Yet no one ought to suppose either that these things were written for no purpose, or that we should study only the historical truth, apart from any allegorical meanings; or, on the contrary, that they are only allegories, and that there were no such facts at all, or that, whether it be so or not, there is here no prophecy of the Church. For who in their right mind will contend that books so religiously preserved during thousands of years, and transmitted by so orderly a succession, were written without an object, or that only the bare historical facts are to be considered when we read them? -City of God Book XVIf ever one wanted a quote to sum up where Biblical scholarship has landed in the twenty-first century - that one from the fifth would do just fine. Finally we've caught up to Augustine who affirmed three principles:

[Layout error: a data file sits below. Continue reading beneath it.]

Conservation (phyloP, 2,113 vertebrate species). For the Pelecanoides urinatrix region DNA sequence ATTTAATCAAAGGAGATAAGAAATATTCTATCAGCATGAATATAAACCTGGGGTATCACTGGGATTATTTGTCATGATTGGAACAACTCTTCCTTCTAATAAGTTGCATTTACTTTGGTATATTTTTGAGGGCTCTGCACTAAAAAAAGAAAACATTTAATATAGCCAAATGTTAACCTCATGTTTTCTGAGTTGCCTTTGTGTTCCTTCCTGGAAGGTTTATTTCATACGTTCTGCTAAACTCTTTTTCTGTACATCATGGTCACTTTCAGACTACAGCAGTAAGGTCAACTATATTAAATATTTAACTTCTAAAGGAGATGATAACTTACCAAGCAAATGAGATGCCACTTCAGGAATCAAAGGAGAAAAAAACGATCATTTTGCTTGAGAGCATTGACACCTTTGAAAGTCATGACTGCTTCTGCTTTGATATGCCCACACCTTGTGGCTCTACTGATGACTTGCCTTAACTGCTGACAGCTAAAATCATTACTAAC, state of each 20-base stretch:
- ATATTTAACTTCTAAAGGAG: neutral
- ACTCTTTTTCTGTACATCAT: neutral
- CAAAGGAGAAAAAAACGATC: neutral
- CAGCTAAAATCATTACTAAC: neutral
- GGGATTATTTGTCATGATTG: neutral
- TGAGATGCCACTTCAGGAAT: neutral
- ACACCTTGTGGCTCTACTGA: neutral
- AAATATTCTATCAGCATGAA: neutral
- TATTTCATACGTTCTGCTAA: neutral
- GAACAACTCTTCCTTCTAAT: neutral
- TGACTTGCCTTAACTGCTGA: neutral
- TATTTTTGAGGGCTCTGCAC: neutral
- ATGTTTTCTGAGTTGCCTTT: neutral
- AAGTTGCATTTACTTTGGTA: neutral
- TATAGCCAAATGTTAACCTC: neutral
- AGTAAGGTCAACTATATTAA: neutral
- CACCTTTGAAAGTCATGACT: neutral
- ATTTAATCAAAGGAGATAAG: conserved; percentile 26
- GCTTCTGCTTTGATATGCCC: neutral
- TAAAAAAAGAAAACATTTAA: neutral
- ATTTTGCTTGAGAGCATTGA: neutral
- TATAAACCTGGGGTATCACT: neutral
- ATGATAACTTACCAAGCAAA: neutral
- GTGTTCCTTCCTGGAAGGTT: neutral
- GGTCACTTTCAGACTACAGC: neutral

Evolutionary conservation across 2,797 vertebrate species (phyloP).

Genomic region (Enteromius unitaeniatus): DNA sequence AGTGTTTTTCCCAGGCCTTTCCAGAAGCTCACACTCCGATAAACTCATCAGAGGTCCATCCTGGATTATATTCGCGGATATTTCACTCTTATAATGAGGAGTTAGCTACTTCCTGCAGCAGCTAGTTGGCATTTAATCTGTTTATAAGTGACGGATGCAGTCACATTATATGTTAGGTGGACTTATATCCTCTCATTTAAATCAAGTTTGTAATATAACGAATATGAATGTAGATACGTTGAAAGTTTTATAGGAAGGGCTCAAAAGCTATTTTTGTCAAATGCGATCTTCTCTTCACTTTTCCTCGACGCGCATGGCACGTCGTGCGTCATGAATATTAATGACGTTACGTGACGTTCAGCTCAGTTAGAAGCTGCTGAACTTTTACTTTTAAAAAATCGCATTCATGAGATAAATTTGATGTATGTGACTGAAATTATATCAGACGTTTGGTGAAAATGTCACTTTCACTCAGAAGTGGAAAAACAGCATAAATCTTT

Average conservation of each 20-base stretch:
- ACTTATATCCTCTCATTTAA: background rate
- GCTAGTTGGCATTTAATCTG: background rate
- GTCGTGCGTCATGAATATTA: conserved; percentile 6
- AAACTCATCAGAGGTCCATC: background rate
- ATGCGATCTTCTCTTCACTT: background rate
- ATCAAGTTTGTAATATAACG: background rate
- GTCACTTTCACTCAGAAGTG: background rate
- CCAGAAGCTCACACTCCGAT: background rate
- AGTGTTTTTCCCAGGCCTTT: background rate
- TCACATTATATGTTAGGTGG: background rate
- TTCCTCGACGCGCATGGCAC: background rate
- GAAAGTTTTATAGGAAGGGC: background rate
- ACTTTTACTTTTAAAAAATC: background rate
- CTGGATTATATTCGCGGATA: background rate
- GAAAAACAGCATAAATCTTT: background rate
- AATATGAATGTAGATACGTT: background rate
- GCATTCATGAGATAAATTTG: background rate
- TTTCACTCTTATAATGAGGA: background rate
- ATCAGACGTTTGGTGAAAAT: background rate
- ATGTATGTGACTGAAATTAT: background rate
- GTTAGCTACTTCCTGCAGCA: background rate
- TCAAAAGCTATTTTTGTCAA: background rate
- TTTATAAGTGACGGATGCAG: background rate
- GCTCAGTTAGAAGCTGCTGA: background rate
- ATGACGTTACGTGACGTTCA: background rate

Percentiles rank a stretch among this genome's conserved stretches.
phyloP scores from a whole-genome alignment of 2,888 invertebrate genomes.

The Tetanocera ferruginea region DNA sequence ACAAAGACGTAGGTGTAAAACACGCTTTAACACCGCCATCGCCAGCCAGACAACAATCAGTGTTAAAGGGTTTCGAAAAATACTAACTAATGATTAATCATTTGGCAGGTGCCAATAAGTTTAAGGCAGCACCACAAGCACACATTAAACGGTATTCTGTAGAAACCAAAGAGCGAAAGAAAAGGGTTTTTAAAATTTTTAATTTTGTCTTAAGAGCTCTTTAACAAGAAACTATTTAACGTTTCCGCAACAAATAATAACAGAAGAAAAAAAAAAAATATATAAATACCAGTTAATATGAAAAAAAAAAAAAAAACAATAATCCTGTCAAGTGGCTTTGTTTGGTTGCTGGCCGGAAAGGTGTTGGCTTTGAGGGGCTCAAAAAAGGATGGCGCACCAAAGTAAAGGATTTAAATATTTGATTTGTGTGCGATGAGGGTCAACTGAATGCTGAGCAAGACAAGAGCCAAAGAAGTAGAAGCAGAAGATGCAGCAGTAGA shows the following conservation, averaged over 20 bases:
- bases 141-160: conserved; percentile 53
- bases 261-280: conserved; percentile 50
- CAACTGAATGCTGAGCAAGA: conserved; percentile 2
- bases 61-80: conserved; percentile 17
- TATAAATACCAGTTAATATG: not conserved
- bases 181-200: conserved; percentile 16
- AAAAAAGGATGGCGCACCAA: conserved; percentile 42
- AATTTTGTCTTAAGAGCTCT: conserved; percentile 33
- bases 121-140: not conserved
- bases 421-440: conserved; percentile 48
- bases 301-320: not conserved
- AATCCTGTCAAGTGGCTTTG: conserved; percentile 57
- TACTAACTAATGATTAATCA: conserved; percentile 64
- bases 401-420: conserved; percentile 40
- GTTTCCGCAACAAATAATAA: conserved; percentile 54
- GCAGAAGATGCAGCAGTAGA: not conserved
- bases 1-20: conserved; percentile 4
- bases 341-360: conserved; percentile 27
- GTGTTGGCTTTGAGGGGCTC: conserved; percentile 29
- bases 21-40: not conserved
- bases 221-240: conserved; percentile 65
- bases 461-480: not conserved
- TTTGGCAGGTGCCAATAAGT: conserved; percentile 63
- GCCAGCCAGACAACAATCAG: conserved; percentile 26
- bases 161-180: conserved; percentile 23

1. The Bible has a strong historical element, but that doesn't mean it can be read like a science textbook. (The Moderns - liberals and fundies - erred on this side.)
2. The Bible is very rich when read allegorically, but such a reading can often go too far. (The Medievals erred on this side.)
3. There are of course many ways to read the Bible, but Christians read it all (both Testaments) with Christ and the Church (that is, Judaism for the Gentiles) in mind - a reading which has proven to be quite sustainable.